"It's a terrific rosehip year. Rosehips have about 1,000 times more vitamin C than oranges and lemons but we don't tend to eat these now because of the preparation required. But they were a mainstay of World War II diets, with rosehip jellies and syrups."

The hedgerows are also well-berried, dripping with spindle berries and the fruits of hawthorn and holly.

Some may worry that plentiful holly berries signal vicious weather come Christmas, but this is a myth, says Mr Oates. "It reflects the good spring we had, it's not prophesying anything."

All of which is beneficial for biodiversity, as well as jam and crumble enthusiasts - unless hedgecutters and flails get there first, he adds.

Dormice, squirrels, foxes and badgers are very fond of autumn fruit and nuts, as are migratory birds fattening up for winter, and insects such as the hawthorn picture wing fly and micro-moths which feed on spindle berries.

Some plants suffered when summer took a turn for the worst, including sweet chestnuts. "And oak trees - acorn crops aren't as good as I'd thought."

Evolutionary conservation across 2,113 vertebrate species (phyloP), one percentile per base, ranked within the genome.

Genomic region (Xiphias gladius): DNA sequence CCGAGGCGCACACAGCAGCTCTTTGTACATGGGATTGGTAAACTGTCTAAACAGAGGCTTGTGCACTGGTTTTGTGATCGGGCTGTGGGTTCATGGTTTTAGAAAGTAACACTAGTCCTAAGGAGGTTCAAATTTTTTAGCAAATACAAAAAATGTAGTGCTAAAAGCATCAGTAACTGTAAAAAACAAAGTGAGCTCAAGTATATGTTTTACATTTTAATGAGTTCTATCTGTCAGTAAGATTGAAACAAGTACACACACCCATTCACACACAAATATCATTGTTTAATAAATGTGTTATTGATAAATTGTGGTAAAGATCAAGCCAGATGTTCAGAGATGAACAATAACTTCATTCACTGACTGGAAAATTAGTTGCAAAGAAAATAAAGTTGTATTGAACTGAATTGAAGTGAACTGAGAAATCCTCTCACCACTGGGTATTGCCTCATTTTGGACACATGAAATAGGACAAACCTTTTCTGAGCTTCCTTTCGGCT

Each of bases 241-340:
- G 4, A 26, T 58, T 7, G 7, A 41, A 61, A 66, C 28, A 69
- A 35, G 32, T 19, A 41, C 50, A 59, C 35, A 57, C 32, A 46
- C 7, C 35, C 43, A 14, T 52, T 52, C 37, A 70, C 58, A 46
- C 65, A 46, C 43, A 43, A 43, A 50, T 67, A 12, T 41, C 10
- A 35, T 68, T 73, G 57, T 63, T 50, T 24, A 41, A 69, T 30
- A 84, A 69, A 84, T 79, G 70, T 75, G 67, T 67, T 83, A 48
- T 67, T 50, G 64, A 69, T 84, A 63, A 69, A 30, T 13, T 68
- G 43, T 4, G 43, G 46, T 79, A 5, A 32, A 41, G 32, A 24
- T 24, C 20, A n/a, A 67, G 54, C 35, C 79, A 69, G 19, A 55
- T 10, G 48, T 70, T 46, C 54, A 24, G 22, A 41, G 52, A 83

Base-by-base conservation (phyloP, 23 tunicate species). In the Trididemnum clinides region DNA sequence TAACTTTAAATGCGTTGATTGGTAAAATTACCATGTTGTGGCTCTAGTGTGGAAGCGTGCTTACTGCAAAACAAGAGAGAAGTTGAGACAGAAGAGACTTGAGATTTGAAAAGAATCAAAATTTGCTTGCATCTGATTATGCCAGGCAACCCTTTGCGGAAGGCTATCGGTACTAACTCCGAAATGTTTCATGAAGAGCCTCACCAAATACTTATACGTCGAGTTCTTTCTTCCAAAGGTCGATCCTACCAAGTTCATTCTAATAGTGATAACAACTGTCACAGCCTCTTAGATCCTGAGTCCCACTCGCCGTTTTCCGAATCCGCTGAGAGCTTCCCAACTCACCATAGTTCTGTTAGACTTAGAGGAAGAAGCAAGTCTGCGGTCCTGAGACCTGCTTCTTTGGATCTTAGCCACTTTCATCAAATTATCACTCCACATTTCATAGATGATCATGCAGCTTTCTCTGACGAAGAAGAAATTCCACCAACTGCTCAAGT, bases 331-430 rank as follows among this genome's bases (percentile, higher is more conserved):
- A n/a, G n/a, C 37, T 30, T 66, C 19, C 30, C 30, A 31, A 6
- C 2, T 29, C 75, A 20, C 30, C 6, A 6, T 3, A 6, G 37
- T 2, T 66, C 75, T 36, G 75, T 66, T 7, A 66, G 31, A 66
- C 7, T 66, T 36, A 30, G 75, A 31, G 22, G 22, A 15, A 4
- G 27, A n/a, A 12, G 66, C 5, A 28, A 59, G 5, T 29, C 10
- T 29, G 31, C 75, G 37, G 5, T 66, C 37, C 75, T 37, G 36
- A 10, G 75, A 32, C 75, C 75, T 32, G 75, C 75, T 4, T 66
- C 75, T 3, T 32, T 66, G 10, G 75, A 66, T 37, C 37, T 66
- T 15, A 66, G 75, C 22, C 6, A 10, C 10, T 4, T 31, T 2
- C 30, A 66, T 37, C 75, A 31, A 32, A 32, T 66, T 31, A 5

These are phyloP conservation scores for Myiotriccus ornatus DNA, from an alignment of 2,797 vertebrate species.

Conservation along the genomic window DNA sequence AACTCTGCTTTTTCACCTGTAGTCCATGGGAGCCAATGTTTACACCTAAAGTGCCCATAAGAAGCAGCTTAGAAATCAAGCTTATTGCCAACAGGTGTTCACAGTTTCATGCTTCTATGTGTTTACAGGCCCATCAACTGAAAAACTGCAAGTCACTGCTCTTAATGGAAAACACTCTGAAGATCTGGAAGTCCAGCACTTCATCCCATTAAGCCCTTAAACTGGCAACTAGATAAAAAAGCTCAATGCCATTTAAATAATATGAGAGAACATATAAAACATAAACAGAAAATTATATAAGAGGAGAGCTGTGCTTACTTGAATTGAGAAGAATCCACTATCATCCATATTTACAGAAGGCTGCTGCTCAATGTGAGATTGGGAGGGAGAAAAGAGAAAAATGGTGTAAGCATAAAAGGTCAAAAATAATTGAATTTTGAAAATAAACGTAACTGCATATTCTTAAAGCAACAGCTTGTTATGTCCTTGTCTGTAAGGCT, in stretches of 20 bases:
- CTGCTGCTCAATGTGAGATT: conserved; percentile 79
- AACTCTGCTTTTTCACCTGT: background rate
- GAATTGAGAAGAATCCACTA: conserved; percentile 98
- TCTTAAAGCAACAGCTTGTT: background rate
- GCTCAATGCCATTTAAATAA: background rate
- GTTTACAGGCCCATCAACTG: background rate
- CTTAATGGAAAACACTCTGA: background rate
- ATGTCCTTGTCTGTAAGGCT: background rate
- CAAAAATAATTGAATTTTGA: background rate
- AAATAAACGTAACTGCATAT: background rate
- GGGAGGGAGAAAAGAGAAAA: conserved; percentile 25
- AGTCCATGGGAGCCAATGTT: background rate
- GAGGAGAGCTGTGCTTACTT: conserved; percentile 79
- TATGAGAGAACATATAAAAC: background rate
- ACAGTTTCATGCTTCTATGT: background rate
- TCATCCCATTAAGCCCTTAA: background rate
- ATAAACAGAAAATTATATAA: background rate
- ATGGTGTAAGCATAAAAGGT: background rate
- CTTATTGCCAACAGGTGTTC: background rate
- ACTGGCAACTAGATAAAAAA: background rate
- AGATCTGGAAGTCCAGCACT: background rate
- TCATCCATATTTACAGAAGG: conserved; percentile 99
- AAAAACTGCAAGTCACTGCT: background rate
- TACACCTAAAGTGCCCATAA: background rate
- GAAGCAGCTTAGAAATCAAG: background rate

Meanwhile, experts at the National Arboretum in Gloucestershire say Britain could be in line for a prolonged display of autumn colours. Its log books show the weather patterns this year most closely resemble those of 1929, which had vivid leaves on the trees until November.

Start Quote

Matthew Oates

The trees had time to flower profusely, be amply pollinated and then set well with fruit”

End Quote Matthew Oates

"We tend to like autumn colours more than spring displays, so from an aesthetic point of view this autumn looks set to be a good one," says Mr Oates. "As well as good leaf colours, the myriad of fruit and berries will provide bright pinpoints of colour."

While he, like the professional forecasters at the Met Office, is reluctant to predict what the coming winter will be like, signs are that September's weather will continue to be relatively pleasant.

"We haven't had a wet September since 2000. At its worst, this one is going to be mixed."

Perfect, he says, for making the most of the pleasures of autumn before winter's chill sets in.

Below is a selection of your comments